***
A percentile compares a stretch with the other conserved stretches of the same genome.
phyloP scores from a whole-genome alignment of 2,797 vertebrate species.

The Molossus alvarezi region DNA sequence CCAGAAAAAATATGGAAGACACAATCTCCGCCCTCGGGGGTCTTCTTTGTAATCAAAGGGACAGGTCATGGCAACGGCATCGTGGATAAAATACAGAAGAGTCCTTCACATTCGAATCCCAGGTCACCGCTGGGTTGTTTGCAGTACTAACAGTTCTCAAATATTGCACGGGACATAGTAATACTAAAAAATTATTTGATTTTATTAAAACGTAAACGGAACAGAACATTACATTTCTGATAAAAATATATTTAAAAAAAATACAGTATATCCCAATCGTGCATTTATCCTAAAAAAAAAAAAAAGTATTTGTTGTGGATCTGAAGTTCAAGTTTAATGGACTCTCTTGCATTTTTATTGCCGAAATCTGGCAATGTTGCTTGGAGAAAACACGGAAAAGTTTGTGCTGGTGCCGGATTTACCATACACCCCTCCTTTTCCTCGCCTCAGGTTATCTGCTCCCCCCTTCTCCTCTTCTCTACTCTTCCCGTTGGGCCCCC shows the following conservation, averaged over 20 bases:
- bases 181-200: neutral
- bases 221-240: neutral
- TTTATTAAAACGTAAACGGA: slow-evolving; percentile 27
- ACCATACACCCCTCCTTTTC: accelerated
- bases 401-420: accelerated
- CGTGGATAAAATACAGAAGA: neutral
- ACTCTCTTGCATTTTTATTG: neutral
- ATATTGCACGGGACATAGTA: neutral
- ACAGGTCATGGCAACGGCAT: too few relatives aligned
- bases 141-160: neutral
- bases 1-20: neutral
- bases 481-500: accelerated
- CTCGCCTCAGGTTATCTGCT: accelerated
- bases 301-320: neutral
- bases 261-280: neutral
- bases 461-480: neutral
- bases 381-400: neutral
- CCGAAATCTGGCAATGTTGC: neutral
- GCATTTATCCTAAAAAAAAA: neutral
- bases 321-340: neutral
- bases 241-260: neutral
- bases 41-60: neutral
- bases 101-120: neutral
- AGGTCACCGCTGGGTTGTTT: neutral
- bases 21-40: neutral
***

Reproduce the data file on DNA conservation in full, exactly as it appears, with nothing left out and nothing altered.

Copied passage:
A percentile compares a stretch with the other conserved stretches of the same genome.
phyloP scores from a whole-genome alignment of 2,797 vertebrate species.

The Molossus alvarezi region DNA sequence CCAGAAAAAATATGGAAGACACAATCTCCGCCCTCGGGGGTCTTCTTTGTAATCAAAGGGACAGGTCATGGCAACGGCATCGTGGATAAAATACAGAAGAGTCCTTCACATTCGAATCCCAGGTCACCGCTGGGTTGTTTGCAGTACTAACAGTTCTCAAATATTGCACGGGACATAGTAATACTAAAAAATTATTTGATTTTATTAAAACGTAAACGGAACAGAACATTACATTTCTGATAAAAATATATTTAAAAAAAATACAGTATATCCCAATCGTGCATTTATCCTAAAAAAAAAAAAAAGTATTTGTTGTGGATCTGAAGTTCAAGTTTAATGGACTCTCTTGCATTTTTATTGCCGAAATCTGGCAATGTTGCTTGGAGAAAACACGGAAAAGTTTGTGCTGGTGCCGGATTTACCATACACCCCTCCTTTTCCTCGCCTCAGGTTATCTGCTCCCCCCTTCTCCTCTTCTCTACTCTTCCCGTTGGGCCCCC shows the following conservation, averaged over 20 bases:
- bases 181-200: neutral
- bases 221-240: neutral
- TTTATTAAAACGTAAACGGA: slow-evolving; percentile 27
- ACCATACACCCCTCCTTTTC: accelerated
- bases 401-420: accelerated
- CGTGGATAAAATACAGAAGA: neutral
- ACTCTCTTGCATTTTTATTG: neutral
- ATATTGCACGGGACATAGTA: neutral
- ACAGGTCATGGCAACGGCAT: too few relatives aligned
- bases 141-160: neutral
- bases 1-20: neutral
- bases 481-500: accelerated
- CTCGCCTCAGGTTATCTGCT: accelerated
- bases 301-320: neutral
- bases 261-280: neutral
- bases 461-480: neutral
- bases 381-400: neutral
- CCGAAATCTGGCAATGTTGC: neutral
- GCATTTATCCTAAAAAAAAA: neutral
- bases 321-340: neutral
- bases 241-260: neutral
- bases 41-60: neutral
- bases 101-120: neutral
- AGGTCACCGCTGGGTTGTTT: neutral
- bases 21-40: neutral